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Why is the pound falling and how does it affect me in the UK?

What exactly does it mean for you? (Picture: Getty)

Economic and financial news has been dominating much of the national conversation of late, with the British pound sterling struggling on the international currency markets in a way it hasn’t in quite some time.

Fears of a no-deal Brexit saw the pound facing tough times in 2019, but the current situation has seen the value of the pound (versus the dollar) sink below even March 2020 – as the first Covid-19 lockdowns began to bite.

But what exactly is going on, and what does the falling pound mean for your finances?

Here is everything you need to know.

What is happening to the pound?

When economists, politicians, or bankers talk about a ‘dropping pound’ or a ‘weak pound’, they are referring to the value of the GBP (British pound sterling) on the Foreign Exchange Market (sometimes referred to as the Forex or Currency Market).

The British pound reached record lows against the US dollar recently. (Picture: Getty)

The market determines foreign exchange rates for every currency and sees currencies bought, sold, and traded, with their value determined against other world currencies, like the dollar or the euro.

Around the world, investors buy and sell currencies to make a profit, meaning their value fluctuates.

Currently, the pound is performing poorly against other currencies – notably the US dollar, the world’s reserve currency.

Yesterday, the value of the pound (versus the dollar) when the market closed was very near even – with £1 worth $1.08. For context, at points in late 2007, the pound was worth more than two dollars.

To date, the pound has never been worth less than the dollar, though the gap has been closing for some time.

Why is the pound dropping?

The pound fell steeply in value following the newly-appointed Chancellor of the Exchequer’s ‘mini-budget’ which was unveiled on Friday (23 September).

The budget was designed to bring fiscal and tax policy more in line with the new Prime Minister Liz Truss’ priorities and included:

  • A cancellation of a planned rise in corporation tax.
  • A cut to the basic rate of income tax.
  • Cuts to stamp duty.

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Chancellor Kwasi Kwarteng described it by saying, ‘Economic growth isn’t some academic term with no connection to the real world. It means more jobs, higher pay and more money to fund public services, like schools and the NHS.’

‘This will not happen overnight but the tax cuts and reforms I’ve announced today – the biggest package in generations – send a clear signal that growth is our priority.’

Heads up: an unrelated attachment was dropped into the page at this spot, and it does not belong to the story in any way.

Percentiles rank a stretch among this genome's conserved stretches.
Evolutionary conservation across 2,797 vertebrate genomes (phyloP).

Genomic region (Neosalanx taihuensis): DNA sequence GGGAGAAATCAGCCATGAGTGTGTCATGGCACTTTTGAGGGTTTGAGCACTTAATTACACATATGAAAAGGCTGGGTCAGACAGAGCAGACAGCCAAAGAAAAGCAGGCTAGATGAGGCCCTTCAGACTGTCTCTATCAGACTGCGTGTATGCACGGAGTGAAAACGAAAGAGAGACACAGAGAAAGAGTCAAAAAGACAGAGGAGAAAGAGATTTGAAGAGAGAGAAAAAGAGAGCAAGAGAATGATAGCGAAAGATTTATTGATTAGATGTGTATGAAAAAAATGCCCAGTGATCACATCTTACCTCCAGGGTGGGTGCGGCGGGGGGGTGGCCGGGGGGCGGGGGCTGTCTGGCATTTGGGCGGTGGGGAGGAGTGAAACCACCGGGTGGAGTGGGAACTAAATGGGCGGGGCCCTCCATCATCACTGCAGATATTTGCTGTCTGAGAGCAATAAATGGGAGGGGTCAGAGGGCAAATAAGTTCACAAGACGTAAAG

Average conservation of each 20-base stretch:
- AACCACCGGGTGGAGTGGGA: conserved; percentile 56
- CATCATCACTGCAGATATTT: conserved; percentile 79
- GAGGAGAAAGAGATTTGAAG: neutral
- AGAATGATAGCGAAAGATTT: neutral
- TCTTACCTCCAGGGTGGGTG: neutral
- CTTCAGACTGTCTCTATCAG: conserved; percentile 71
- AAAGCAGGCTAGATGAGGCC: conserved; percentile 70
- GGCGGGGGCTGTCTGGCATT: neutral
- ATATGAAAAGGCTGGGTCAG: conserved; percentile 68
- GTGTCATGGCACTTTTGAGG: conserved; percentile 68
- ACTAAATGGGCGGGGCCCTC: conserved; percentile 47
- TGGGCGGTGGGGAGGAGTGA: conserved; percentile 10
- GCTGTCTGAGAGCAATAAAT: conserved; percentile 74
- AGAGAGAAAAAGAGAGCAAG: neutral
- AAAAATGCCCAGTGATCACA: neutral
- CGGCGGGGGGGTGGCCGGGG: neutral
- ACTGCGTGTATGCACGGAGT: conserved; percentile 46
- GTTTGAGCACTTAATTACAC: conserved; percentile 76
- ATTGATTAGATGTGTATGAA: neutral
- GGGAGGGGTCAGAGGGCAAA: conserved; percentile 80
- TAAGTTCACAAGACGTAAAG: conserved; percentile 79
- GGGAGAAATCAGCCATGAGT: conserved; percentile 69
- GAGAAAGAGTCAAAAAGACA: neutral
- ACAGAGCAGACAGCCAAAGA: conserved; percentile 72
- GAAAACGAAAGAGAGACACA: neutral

However, critics of the mini-budget pointed to the potential for a higher budget deficit and more inflation, which is already running at record levels during the current cost-of-living crisis.

This has led to investors losing confidence in the pound, with the BBC reporting that Jane Foley of Rabobank has said: ‘They’re worried that some of these tax cuts that have been announced aren’t going to be fully funded.’

What does it mean for me?

Higher prices

If the pound’s value against foreign currencies is weak, importing goods from overseas becomes more expensive.

This cost can be passed on to the consumer, meaning that prices of imported goods can go up.

Energy bills are one of the things that are likely to increase, as the price of all of the gas that the UK uses is based on the dollar, even if the gas is produced in the UK.

Anyone purchasing fuel, energy, food, or other services recently won’t need reminding that costs are already high.

Prices will continue to climb (Picture: Mike Kemp/In Pictures via Getty Images)

Higher repayments for some mortgages

The Bank of England may choose to raise interest rates to combat this inflation. In essence, making the cost of borrowing more expensive to get people to borrow less, spend less, and save more.

This can mean that mortgage repayments can go up, as well as other borrowings, like car loans and credit cards, getting more expensive.

Some mortgage lenders have already withdrawn deals during the current period of instability.

About two million people in the UK on a tracker or variable rate mortgage could see their monthly costs going up even further as a result.

More expensive trips abroad

For holidaymakers going abroad, the weak pound means that your money wont stretch as far, as the exchange rate is no longer in our favour.

This means that dining out and your accommodation could set you back more, especially when visiting the US and other countries whose currencies the pound has dropped against.

However, it’s not all bad news. With the pound weaker, businesses that export out of the UK may see stronger sales, with customers abroad getting better value for money.

MORE : ‘Where have you been?’ Liz Truss finally emerges after mini-budget sparked pound turmoil

MORE : Your tank of petrol could cost £3 more due to plummeting pound

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